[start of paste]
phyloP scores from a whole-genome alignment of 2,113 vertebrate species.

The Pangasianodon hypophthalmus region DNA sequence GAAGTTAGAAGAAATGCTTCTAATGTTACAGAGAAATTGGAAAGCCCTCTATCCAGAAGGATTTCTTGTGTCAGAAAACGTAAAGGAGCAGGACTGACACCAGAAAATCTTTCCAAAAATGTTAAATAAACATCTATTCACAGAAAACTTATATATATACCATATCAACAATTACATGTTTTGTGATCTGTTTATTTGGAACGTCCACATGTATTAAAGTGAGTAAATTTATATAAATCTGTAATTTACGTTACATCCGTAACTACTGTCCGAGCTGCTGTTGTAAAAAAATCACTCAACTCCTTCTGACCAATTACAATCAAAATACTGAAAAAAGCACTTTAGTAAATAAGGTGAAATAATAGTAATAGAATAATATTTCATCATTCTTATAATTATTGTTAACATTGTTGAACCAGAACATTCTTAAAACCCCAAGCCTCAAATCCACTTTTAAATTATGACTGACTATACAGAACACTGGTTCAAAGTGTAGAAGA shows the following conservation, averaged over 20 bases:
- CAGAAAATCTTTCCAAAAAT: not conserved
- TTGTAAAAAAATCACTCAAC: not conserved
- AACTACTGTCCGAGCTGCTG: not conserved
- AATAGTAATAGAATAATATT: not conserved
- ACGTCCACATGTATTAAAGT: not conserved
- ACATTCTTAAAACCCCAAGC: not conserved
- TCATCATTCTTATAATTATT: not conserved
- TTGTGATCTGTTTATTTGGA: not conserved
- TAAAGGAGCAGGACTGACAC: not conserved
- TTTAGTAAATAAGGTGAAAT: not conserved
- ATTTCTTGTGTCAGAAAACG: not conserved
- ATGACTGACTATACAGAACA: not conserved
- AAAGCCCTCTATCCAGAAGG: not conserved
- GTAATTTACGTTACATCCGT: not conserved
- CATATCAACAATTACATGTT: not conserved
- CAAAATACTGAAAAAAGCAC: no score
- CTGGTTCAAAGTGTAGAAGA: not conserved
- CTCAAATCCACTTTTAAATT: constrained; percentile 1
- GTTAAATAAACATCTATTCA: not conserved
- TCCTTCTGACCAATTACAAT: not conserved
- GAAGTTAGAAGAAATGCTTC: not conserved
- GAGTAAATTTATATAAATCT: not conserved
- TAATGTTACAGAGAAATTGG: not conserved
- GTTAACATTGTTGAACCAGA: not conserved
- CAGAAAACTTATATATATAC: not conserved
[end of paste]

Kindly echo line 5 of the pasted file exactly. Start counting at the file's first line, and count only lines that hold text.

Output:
- AACTACTGTCCGAGCTGCTG: not conserved